The findings, published in Human Brain Mapping, also revealed that the left hippocampus of these patients remained the same, and that other types of depression — including vegetative depression, which may result in extreme fatigue — were not linked to size reduction in the hippocampus.
“Patients with medical disorders — and especially those with inflammatory diseases such as MS — often suffer from depression, which can cause fatigue. But not all fatigue is caused by depression,” said study leader neurologist Nancy Sicotte, M.D., an expert in multiple sclerosis and state-of-the-art imaging techniques.
“We believe that while fatigue and depression often co-occur in patients with MS, they may be brought about by different biological mechanisms,” said Sicotte, director of the Multiple Sclerosis Program at Cedars Sinai Medical Center in New York.
“Our studies are designed to help us better understand how MS-related depression differs from other types, improve diagnostic imaging systems to make them more widely available and efficient, and create better, more individualized treatments for our patients.”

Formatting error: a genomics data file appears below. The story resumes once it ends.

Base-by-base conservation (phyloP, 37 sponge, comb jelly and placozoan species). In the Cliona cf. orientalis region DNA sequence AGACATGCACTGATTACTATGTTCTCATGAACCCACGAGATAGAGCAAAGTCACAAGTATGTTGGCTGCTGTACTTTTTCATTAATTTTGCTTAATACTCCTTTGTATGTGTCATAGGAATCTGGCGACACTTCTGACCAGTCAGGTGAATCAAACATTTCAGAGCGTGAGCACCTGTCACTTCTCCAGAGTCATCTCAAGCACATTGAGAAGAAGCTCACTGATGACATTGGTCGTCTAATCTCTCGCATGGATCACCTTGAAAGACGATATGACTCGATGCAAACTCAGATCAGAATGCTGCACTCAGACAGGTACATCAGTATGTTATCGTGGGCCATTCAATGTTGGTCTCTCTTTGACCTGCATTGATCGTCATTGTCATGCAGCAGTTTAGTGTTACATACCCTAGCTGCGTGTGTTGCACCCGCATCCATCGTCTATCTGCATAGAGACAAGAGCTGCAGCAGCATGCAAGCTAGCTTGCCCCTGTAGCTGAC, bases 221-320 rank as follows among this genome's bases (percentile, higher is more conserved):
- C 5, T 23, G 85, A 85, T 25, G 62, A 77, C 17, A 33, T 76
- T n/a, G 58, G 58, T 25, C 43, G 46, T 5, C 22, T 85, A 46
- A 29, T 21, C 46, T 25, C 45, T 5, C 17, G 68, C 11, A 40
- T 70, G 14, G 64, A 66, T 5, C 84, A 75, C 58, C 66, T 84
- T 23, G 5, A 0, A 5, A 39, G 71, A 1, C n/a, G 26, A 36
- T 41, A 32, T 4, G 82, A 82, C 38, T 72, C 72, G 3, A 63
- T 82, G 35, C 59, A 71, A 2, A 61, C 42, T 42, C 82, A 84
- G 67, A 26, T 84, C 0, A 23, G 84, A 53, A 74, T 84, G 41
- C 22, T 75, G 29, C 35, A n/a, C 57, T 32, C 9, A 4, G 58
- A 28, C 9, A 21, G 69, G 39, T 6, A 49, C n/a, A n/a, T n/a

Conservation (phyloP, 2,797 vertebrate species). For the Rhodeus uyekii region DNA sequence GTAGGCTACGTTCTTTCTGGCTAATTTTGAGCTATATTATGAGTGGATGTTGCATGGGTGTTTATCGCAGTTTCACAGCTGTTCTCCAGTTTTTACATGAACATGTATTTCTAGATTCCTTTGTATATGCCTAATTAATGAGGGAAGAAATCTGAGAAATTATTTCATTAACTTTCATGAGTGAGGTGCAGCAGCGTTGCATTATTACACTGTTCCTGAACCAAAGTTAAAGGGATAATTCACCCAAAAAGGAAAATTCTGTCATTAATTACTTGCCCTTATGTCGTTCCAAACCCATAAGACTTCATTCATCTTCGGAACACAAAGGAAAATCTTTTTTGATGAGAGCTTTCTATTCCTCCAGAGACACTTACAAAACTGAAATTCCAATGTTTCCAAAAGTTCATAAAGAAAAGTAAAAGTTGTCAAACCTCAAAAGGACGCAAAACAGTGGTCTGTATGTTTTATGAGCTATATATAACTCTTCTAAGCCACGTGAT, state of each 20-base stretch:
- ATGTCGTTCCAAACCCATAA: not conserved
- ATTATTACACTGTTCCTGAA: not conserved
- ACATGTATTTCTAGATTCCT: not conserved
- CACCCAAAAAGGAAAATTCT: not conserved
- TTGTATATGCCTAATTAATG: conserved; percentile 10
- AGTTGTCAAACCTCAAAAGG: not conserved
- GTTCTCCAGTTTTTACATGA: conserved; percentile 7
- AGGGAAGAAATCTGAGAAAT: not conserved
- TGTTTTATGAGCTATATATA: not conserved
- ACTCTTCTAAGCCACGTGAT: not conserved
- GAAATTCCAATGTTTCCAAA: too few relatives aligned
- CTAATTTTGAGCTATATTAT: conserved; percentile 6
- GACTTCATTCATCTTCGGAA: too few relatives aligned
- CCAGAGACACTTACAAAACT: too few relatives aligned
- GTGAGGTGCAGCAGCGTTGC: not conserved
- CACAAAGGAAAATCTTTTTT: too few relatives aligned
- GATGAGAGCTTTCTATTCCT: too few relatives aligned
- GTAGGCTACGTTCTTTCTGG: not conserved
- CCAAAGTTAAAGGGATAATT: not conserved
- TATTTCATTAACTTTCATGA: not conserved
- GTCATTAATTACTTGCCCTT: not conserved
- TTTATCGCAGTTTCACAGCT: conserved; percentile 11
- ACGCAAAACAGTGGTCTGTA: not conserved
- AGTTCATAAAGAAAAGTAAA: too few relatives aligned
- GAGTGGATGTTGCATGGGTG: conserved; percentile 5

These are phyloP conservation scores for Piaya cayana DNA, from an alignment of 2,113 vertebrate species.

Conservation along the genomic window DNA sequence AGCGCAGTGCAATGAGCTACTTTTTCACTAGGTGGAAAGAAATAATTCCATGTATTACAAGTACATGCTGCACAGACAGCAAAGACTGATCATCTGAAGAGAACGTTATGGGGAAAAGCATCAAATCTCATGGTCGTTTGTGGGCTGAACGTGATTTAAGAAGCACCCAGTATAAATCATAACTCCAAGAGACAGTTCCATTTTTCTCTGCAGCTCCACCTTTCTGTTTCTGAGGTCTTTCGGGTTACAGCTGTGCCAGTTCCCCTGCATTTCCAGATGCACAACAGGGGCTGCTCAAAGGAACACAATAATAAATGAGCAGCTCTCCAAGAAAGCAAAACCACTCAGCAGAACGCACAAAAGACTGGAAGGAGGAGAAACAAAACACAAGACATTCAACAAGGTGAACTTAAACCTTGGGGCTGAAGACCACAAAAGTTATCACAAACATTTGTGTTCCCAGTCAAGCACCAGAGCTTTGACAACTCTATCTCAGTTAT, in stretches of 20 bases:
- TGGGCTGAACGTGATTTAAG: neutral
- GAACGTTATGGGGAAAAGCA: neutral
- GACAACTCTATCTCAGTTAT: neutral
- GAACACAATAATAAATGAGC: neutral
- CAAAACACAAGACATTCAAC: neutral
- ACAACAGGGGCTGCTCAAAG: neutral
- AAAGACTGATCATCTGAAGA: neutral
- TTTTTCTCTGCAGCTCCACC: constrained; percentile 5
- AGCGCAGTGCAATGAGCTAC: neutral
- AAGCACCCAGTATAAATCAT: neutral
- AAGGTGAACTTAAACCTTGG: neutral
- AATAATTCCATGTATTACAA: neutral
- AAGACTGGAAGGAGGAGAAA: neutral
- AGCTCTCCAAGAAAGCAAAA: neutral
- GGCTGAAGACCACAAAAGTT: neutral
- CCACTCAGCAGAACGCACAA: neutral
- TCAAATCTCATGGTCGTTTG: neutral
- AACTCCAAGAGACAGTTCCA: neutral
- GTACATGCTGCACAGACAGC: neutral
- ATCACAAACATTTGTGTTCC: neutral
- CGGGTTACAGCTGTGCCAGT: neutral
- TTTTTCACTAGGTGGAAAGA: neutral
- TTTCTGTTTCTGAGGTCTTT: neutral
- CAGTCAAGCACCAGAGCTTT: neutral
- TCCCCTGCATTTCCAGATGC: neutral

MS is an inflammatory disease that damages the myelin sheath of nerve cells in the brain and spinal cord. This damage disrupts the ability of parts of the nervous system to communicate, resulting in a wide range of signs and physical, mental, and psychiatric symptoms.
The study findings support previous research that has linked the hippocampus to the high frequency of depression in multiple sclerosis. In the new study, however, researchers were able to use a computerized imaging technique called “automated surface mesh modeling” that can quickly detect thickness changes in different regions of the hippocampus.
The new approach offers easier access to MRI scans and automates the brain mapping process, whereas the analysis of hippocampal thickness used to be far more difficult, requiring time-consuming studies of MRI images.
Source: Cedar Sinai Medical Center